It was eight minutes after midnight last April 5 when the Georgia Senate voted unanimously to compensate Kerry Robinson financially for spending more than 17 years in prison for a rape he did not commit.
One minute later, another unanimous Senate vote awarded financial compensation to Dennis Arnold Perry, who spent more than 20 years behind bars for two murders he did not commit.
Technically, the two resolutions gained final passage after the midnight deadline for the 40th and final day of the 2022 legislative session.
Waiting until the last moment to do right by the two men was a glaring example of the need to overhaul Georgia’s system for compensating the wrongfully convicted, state Rep. Scott Holcomb said on the House floor earlier this month.
“That’s not how this process should be handled,” said Holcomb, D-Atlanta. “We’ve got to do better.”
Holcomb’s remarks came just before the House voted 157-17 in favor of his bill calling for a new system for compensating the wrongfully convicted.
House Bill 364 would create a five-member panel of experts in the criminal justice system, including a judge, retired judge, or retired justice; a district attorney, a criminal defense lawyer; and two attorneys, forensic experts, or law professors with expertise in wrongful convictions.
Georgians who have been exonerated of a crime for which they were wrongfully convicted, often through DNA evidence that was not available at the time of their trial, could submit compensation claims to the Wrongful Conviction Compensation Review Panel.
The panel would determine whether compensation is warranted, fix an amount of compensation, and refer its findings to a newly created Claims Advisory Board chaired by Georgia’s secretary of state and including the state commissioners of human services, corrections, and transportation.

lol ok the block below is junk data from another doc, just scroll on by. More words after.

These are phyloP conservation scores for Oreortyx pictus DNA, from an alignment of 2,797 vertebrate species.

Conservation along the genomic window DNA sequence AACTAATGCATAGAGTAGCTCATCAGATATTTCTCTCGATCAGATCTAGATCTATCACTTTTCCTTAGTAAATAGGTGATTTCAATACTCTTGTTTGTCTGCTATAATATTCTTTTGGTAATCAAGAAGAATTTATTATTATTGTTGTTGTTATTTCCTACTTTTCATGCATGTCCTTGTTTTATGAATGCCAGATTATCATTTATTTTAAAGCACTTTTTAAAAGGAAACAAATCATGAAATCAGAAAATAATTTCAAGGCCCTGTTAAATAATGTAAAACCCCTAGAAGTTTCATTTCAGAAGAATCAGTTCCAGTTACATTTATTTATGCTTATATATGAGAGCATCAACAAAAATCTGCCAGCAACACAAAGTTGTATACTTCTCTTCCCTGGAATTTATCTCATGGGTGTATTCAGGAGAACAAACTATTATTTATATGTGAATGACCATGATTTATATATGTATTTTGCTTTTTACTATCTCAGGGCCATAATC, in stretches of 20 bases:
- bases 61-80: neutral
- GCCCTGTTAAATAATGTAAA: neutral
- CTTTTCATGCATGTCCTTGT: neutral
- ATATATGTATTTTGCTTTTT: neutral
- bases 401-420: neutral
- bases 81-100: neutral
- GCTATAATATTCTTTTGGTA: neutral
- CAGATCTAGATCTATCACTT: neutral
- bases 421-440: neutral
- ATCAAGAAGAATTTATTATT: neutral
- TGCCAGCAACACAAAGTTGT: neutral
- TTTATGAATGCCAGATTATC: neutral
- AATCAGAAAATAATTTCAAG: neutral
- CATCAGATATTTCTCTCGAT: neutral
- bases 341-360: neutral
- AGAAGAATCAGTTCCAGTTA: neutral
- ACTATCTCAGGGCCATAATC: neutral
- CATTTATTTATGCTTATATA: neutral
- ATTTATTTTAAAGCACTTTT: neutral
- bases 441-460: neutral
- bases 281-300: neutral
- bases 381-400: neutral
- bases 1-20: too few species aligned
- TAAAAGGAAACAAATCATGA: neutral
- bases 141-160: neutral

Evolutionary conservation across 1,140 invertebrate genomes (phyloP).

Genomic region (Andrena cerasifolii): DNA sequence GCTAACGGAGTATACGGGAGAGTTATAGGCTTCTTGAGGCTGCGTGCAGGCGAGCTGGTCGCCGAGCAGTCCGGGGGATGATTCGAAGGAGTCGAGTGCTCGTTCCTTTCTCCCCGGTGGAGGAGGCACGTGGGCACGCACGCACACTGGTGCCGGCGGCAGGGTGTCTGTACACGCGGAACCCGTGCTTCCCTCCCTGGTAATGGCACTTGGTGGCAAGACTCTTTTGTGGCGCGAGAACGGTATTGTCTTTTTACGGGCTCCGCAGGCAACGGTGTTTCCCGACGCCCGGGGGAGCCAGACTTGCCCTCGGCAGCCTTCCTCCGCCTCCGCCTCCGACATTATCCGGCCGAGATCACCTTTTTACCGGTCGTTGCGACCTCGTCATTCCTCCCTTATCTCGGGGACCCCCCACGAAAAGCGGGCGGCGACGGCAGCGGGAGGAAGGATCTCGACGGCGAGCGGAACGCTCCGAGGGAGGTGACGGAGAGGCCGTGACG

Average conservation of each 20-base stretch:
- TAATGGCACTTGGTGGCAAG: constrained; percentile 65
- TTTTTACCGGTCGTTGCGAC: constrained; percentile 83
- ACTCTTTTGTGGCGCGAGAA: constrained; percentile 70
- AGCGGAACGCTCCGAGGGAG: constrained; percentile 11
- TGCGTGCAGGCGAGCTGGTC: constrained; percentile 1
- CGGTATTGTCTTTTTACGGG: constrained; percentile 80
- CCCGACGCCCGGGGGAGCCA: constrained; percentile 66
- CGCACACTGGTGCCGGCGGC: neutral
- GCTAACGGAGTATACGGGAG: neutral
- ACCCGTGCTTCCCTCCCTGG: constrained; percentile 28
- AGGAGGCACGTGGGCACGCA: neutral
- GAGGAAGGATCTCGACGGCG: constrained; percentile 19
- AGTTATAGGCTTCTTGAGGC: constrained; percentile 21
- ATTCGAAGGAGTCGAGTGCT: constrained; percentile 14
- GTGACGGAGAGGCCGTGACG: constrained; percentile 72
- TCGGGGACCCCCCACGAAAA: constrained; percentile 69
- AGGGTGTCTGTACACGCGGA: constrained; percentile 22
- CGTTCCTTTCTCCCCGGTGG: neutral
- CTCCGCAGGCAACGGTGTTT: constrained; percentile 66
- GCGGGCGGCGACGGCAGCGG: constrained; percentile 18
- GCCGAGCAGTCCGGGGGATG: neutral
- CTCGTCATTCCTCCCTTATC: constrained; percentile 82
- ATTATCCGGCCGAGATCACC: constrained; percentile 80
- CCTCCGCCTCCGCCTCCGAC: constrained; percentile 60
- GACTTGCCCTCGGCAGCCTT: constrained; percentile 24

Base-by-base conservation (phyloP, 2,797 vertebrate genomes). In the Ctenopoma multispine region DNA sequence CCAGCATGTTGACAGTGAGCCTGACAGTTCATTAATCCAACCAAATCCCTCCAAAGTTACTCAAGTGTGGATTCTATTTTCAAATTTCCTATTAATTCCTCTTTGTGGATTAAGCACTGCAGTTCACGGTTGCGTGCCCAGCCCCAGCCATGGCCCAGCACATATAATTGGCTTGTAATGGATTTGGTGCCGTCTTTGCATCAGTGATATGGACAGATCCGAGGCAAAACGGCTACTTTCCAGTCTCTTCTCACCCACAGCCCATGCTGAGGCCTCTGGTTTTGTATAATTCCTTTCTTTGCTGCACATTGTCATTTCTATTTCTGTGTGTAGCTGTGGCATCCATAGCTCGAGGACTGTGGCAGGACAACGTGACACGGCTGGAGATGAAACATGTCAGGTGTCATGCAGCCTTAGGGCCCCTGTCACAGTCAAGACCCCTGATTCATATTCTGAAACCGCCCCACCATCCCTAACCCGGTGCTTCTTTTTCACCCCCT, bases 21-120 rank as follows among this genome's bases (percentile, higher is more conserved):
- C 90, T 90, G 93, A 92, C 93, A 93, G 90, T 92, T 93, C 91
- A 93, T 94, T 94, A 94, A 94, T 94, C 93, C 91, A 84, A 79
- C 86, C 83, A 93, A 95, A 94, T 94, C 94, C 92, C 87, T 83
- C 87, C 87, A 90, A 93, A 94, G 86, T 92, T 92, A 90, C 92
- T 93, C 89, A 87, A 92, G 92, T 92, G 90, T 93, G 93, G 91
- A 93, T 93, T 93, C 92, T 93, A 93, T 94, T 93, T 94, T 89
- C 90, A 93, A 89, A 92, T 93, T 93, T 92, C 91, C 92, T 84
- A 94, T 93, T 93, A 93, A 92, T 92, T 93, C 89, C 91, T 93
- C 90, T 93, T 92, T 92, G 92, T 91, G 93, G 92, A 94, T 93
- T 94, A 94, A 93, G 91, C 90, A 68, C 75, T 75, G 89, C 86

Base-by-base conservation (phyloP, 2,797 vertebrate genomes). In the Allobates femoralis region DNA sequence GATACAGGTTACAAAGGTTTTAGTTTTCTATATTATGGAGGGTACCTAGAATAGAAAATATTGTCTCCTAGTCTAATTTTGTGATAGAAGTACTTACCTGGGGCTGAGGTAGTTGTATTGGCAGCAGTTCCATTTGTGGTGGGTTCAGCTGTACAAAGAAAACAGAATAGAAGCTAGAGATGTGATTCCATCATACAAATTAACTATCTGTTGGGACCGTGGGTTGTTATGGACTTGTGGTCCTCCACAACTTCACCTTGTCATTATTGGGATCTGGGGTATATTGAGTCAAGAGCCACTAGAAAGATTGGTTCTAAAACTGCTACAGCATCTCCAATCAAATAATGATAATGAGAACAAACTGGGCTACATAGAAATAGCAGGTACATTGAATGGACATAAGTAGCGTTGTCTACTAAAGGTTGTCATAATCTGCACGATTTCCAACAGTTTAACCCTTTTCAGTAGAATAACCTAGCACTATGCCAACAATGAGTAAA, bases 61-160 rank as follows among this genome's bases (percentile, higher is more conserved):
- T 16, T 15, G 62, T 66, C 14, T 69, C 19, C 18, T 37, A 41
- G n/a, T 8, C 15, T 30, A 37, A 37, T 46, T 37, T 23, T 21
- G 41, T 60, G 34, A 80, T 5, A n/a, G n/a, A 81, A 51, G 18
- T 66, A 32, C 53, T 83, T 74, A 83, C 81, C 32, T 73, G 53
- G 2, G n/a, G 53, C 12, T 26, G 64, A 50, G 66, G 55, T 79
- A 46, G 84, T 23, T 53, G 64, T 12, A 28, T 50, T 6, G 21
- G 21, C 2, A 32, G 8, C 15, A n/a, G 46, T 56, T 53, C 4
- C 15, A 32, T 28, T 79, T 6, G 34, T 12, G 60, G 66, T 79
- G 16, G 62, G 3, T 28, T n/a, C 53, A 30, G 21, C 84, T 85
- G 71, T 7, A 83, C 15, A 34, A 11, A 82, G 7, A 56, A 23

The board, in turn, would report the findings to the chief justice of the Georgia Supreme Court, who would include any recommendations for compensation in that year’s state budget.
Compensation awards under the bill would fall between $50,000 to $100,000 for each year of wrongful incarceration, depending on the panel’s judgment.
The new system would replace a process that requires the wrongfully convicted to find a legislative sponsor for a private compensation resolution and convince the House Appropriations Committee to pass it.
“HB 384 would remove much of the partisan politics from the compensation process and impose clear criteria for determining innocence and granting compensation,” Blis Savidge, spokeswoman for the Georgia Innocence Project, an advocacy group that works to free the wrongfully convicted, wrote in an email to Capitol Beat.
“Rather than snap judgments being made by legislators based upon partial information conveyed in short legislative hearings, the Wrongful Conviction Compensation Review Panel would be composed of relevant experts and have research and investigative capabilities.”
Molly Parmer, a Georgia Innocence Project board member, said 35 states and the federal government already use the compensation system proposed in Holcomb’s legislation.
“It’s been thoroughly vetted,” she said. “It’s modeled after those existing bills.”
Parmer said there’s nothing automatic about the new compensation system. The wrongfully convicted still would have to prove their cases warrant financial compensation but in a more appropriate venue, she said.
“Certainly, the experts will be in a better position to dole out compensation if they think it’s warranted,” she said.
The House passed similar legislation last year, also sponsored by Holcomb, but it died in the Senate. This year’s bill is pending before the Senate Appropriations Committee but has yet to get a hearing.
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